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Games People Play: DGL and Dyslexia. Mary Dziorny University of North Texas United States Definition of DGL. No concise definition Any digital game can be used for DGL (Prensky). Why DGL?. Many students now are part of the “twitchspeed” generation

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games people play dgl and dyslexia

Games People Play:DGL and Dyslexia

Mary Dziorny

University of North Texas

United States

definition of dgl
Definition of DGL
  • No concise definition
  • Any digital game can be used for DGL (Prensky)
why dgl
Why DGL?
  • Many students now are part of the “twitchspeed” generation
  • More fun than other forms of learning
  • Learner-centered, learner-guided form of learning
definition of dyslexia
Definition of Dyslexia

The word dyslexia is derived from the Greek “dys” (meaning poor or inadequate) and “lexis” (words or language). Dyslexia is a learning disability characterized by problems in expressive or receptive, oral or written language. Problems many emerge in reading, spelling, writing, speaking, or listening. Dyslexia is not a disease; it has no cure. Dyslexia describes a different kind of mind, often gifted and productive, that learns differently. Dyslexia is not the result of low intelligence. Intelligence is not the problem. An unexpected gap exists between learning aptitude and achievement in school. The problem is not behavioral, psychological, motivational, or social. It is not a problem of vision; people with dyslexia do not “see backward.” Dyslexia results from differences in the structure and function of the brain. People with dyslexia are unique; each having individual strengths and weaknesses. Many dyslexics are creative and have unusual talent in areas such as art, athletics, architecture, graphics, electronics, mechanics, drama, music, or engineering. Dyslexics often show special talent in areas that require visual, spatial, and motor integration. This means that the dyslexic has problems translating language to thought (as in listening or reading) or thought to language (as in writing or speaking).

dyslexic strengths
Dyslexic Strengths
  • Creative problem solving
  • Mental manipulation of 3D objects
  • Unusual aptitude for mathematical, spatial, linguistic, and creative abilities
  • Visual learners, able to see the “big picture”
dyslexic weaknesses
Dyslexic Weaknesses
  • Manipulating written text
  • Linear thinking/problem solving
  • Rote memorization
  • Learning information without a context or framework
key learning needs of dyslexics
Key Learning Needs of Dyslexics

Students with dyslexia are likely to perform best when:

  • They can be creative;
  • The are relaxed and confident rather than stressed and pressurized;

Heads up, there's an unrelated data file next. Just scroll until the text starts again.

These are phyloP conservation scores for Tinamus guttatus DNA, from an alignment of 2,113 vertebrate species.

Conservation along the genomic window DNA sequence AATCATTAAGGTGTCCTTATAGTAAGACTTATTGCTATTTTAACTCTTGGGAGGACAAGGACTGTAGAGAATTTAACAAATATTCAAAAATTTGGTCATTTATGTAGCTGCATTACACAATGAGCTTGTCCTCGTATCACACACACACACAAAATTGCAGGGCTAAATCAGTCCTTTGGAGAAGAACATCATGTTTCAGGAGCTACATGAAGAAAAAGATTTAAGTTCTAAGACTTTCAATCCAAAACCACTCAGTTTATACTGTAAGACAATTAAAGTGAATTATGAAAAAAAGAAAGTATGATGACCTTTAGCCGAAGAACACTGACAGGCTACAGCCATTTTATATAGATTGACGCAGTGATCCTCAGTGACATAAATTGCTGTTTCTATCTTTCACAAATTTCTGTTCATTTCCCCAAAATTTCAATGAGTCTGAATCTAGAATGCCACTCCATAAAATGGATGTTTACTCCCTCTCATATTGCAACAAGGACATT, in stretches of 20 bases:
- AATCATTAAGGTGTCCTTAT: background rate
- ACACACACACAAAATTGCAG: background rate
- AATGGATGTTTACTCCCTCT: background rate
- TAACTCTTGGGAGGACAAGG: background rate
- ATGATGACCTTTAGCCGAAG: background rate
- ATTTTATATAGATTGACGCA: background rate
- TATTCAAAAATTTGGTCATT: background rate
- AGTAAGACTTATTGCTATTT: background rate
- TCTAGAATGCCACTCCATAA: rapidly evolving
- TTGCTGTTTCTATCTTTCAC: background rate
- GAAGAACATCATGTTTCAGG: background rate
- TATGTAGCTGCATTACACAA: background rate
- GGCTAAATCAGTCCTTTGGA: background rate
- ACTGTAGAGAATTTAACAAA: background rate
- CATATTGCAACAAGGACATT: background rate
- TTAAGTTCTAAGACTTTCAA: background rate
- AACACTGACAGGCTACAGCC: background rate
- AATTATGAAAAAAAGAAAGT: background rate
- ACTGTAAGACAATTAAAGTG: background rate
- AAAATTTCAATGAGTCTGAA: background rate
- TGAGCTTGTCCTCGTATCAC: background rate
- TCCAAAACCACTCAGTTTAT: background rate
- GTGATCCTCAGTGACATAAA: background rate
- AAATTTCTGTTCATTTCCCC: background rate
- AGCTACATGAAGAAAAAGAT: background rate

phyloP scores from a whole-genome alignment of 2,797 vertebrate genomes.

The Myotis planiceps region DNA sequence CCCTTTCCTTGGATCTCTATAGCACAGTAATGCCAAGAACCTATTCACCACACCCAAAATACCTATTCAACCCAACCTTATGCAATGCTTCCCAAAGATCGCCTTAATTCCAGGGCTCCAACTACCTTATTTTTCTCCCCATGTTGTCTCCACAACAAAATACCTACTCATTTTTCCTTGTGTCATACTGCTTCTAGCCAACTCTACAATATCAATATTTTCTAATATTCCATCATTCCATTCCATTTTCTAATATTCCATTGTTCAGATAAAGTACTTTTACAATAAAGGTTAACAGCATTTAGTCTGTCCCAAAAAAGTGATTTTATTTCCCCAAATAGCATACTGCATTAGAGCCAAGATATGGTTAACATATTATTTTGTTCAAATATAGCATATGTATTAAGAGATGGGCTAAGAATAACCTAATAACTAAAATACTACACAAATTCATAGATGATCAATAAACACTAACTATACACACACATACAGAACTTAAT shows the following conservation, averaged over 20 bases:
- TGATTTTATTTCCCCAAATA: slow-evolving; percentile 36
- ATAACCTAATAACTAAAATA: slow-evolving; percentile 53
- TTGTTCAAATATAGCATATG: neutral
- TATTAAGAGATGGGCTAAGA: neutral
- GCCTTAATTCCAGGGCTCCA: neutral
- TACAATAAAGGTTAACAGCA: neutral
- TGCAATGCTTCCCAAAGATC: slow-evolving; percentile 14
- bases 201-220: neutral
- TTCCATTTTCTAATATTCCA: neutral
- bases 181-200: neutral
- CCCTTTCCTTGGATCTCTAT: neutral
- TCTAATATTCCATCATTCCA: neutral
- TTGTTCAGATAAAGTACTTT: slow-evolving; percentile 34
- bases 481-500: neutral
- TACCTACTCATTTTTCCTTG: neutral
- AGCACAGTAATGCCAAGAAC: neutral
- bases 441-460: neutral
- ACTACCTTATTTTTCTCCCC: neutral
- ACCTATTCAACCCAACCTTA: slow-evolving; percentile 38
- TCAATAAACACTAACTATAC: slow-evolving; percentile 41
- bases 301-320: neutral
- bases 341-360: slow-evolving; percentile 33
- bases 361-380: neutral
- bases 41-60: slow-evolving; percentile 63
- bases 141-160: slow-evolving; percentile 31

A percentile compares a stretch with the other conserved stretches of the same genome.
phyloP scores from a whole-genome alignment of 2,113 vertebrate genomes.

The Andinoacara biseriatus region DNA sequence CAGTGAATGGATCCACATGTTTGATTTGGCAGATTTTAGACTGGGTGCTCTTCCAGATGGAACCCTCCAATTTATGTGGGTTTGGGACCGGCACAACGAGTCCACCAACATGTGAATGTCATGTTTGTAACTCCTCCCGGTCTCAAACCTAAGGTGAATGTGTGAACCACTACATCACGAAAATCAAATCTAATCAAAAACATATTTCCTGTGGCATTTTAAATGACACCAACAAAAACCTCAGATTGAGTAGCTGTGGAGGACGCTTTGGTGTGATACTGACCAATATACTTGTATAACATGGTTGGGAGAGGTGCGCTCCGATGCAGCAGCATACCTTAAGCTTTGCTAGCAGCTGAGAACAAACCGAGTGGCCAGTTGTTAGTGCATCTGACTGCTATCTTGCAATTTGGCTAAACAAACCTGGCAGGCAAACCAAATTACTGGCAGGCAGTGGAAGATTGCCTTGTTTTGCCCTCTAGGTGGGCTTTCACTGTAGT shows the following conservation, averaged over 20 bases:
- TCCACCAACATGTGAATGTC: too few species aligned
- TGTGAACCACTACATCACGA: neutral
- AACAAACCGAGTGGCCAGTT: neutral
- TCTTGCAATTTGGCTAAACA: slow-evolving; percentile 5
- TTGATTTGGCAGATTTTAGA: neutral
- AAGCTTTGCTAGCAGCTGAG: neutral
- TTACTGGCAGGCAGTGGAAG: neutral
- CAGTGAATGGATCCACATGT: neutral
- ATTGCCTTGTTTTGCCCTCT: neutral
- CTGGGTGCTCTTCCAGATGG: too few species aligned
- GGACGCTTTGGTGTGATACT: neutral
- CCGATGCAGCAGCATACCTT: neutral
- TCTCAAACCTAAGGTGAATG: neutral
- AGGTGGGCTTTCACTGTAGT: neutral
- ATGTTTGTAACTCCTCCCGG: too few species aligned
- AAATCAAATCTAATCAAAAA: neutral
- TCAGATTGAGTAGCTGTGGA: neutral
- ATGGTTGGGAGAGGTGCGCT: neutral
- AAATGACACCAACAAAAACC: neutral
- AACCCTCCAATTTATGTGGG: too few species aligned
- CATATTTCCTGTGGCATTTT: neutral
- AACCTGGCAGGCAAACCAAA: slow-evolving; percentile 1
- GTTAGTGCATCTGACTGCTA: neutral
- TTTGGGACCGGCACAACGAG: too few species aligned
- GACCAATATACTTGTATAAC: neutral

• They have sufficient time to work at their own pace, double-check their actions or output, and to undertake multiple practice in new tasks;
key learning needs of dyslexics1
Key Learning Needs of Dyslexics
  • They can pause, relax, and focus before and during tiring or demanding tasks;
  • They can plan out their task and compensate for their specific difficulty rather than being ‘put on the spot’;
  • They are given time and space to work out how to perform a task ‘from within’;
key learning needs of dyslexics2
Key Learning Needs of Dyslexics
  • They are allowed to demonstrate their understanding in the means that best suits their disability (variously, by voice, hand-writing, typing, voiced software, production of artifact, practical demonstration, etc.);
  • They can make use of their best sense modality, such as sophisticated colour coding, auditory memory, or opportunity to move about and shift position;
  • Their attention is not diverted by unnecessary interruptions or distractions;
key learning needs of dyslexics3
Key Learning Needs of Dyslexics
  • Visual (such as overheads/handouts) and sound (such as tape) stimuli are good quality;
  • Unnecessary hurdles are removed in due consideration for the additional time that tasks can take;
  • Verbal instructions are accompanied by written ones, and vice versa.
why dgl for dyslexics
Why DGL for Dyslexics?
  • Learner-centered, learner-guided
  • Multisensory
  • Visual medium
  • Self-paced
  • Many practice opportunities
why dgl for dyslexics1
Why DGL for Dyslexics?
  • Ability to pause, relax, and focus during demanding tasks
  • Less stressful, especially for twitchspeed generations

DGL could be an effective way for dyslexics in higher education to learn.

More research is necessary to provide conclusive results.

contact info
Contact Info

Mary Dziorny

ECMP Doctoral Student

University of North Texas

United States

Instructional Technology Coordinator

The University of Texas at Dallas